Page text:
Factbox: Venice, the world's oldest film festival
(Reuters) - Twenty-two films will vie for the top Golden Lion award at the 68th edition of the world's oldest film festival, which runs from Aug 31 to Sept 10 on the Lido seafront.
Roman Polanski's "Carnage" and Tomas Alfredson's adaptation of John Le Carre's Cold War thriller "Tinker, Tailor, Soldier, Spy" will be among highlights at the 2011 festival.
Here are some details about the festival:
-- The first "Esposizione d'Arte Cinematografica" came into being in 1932. The first film to be shown was Rouben Mamoulian's "Dr. Jekyll and Mr. Hyde," screened in August of that year.
-- The second festival, held in August 1934, included the first competition. Nineteen countries took part with more than 300 accredited journalists. The "Coppa Mussolini" was introduced for best foreign film and best Italian film.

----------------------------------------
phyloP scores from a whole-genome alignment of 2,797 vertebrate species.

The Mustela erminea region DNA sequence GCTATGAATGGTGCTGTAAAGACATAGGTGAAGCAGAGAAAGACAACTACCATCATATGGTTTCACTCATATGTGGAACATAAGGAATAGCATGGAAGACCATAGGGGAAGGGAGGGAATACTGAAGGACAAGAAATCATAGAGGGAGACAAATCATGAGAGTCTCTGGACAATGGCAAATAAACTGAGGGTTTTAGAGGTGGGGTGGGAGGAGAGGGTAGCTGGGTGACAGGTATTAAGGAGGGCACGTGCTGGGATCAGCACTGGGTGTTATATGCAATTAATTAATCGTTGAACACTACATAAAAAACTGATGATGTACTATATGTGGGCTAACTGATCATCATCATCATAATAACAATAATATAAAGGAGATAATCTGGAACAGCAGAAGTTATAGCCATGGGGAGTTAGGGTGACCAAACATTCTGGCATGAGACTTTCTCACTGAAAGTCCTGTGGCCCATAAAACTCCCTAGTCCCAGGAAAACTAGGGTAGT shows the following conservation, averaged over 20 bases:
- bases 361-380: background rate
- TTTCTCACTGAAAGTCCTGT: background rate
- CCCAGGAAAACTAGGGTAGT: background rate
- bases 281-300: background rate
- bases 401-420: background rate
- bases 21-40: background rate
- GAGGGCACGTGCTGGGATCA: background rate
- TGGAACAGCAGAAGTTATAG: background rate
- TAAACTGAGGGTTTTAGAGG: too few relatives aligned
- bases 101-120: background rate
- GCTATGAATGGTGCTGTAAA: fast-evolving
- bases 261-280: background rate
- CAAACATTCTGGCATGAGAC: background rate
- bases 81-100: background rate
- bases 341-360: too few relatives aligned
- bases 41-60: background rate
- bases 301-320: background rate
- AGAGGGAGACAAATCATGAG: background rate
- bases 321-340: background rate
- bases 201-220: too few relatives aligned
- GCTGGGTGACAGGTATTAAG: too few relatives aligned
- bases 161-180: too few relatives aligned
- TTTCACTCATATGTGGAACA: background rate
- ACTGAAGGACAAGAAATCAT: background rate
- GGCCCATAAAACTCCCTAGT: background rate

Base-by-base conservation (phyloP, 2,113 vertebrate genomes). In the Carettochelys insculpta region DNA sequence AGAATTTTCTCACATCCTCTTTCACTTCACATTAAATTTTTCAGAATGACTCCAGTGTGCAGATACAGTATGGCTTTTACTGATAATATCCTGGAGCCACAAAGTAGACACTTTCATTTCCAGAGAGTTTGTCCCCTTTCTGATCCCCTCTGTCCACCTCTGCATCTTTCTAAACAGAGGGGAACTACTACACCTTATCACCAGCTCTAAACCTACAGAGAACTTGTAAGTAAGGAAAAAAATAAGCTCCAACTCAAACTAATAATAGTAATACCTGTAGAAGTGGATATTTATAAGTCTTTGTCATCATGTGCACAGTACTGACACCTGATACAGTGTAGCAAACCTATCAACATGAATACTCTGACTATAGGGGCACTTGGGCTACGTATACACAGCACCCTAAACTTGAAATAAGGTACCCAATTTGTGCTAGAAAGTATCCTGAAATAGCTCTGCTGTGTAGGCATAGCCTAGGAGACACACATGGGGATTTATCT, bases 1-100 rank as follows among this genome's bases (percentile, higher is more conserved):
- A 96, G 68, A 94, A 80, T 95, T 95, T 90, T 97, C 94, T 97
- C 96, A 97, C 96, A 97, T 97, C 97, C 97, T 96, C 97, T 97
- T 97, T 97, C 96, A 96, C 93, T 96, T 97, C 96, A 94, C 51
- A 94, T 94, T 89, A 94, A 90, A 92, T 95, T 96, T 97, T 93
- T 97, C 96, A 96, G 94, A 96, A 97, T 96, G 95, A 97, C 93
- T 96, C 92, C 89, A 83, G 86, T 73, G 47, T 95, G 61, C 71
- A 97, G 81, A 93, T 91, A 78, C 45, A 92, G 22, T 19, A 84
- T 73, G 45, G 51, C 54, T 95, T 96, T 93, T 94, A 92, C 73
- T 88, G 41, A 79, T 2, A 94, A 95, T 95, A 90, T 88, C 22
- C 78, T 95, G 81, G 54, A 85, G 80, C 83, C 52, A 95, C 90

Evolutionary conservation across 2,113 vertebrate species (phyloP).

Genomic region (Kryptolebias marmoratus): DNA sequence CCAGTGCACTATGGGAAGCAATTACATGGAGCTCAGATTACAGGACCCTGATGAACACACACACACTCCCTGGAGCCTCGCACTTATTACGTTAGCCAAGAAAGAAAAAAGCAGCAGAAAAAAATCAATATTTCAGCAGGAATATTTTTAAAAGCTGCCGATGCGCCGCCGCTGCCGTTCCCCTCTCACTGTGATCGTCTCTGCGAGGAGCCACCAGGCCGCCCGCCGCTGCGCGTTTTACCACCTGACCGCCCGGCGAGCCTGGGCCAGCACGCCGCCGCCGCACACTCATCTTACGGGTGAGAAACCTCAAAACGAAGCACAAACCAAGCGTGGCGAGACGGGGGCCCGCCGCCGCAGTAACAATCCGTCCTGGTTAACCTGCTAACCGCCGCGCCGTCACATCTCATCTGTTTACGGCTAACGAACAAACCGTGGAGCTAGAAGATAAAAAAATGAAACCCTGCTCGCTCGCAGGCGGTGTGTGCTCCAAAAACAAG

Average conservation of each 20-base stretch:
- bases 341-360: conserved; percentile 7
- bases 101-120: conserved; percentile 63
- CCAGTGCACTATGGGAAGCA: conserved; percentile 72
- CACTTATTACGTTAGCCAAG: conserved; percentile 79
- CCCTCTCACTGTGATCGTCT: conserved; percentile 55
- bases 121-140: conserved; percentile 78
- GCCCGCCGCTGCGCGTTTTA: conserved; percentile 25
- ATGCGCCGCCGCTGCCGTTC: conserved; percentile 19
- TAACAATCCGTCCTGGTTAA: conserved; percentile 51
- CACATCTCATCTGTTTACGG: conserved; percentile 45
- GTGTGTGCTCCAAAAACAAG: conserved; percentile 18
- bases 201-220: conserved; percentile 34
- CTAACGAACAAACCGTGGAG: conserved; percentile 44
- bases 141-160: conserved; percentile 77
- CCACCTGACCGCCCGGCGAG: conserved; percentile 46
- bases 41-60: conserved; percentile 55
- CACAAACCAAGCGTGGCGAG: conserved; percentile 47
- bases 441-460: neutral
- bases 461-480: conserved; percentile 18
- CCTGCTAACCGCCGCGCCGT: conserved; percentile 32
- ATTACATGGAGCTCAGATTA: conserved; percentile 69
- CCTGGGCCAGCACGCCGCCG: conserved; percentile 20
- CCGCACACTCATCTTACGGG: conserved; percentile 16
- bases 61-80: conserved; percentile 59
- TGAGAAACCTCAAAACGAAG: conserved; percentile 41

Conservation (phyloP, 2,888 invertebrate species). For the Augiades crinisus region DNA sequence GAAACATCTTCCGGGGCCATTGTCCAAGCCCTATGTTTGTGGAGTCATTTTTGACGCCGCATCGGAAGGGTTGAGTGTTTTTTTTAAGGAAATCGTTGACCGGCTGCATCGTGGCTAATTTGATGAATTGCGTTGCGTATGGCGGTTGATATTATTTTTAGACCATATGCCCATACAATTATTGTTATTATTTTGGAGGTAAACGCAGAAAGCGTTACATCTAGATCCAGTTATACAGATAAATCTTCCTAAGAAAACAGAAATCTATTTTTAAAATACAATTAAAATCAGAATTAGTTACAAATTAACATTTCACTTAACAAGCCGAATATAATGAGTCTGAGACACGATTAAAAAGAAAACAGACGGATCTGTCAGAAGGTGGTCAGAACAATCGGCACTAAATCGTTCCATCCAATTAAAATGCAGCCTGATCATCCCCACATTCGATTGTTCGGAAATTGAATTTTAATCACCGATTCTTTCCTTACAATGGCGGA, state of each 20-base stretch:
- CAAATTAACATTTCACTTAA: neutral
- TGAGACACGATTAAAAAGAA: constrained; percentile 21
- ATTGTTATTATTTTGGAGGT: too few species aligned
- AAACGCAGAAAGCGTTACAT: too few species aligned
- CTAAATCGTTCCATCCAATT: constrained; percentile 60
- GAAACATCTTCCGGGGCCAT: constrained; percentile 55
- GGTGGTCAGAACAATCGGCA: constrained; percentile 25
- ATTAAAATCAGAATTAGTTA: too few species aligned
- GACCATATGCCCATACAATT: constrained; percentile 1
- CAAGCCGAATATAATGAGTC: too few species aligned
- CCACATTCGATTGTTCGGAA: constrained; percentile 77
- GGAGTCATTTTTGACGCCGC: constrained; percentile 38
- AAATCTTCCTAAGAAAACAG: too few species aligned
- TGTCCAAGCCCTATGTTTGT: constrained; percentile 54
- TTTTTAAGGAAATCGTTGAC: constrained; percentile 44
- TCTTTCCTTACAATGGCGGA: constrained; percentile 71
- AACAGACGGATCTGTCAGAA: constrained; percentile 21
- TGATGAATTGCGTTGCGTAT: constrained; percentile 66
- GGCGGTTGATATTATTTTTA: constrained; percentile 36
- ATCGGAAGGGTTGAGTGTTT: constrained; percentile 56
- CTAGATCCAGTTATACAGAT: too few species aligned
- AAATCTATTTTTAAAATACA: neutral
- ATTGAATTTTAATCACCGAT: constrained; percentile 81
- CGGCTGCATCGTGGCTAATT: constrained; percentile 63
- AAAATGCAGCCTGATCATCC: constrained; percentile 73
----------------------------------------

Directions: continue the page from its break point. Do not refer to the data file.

-- In 1936 an international jury was nominated for the first time and in 1937 the new Palazzo del Cinema was inaugurated. With the exception of the years 1940 to 1948, it has hosted the Festival ever since.
-- The Festival was held three times during World War Two, from 1940 to 1942, but not counted in the total number of festivals. Participation was limited to member countries or sympathizers in the Axis. A short festival was held in 1946. Continued...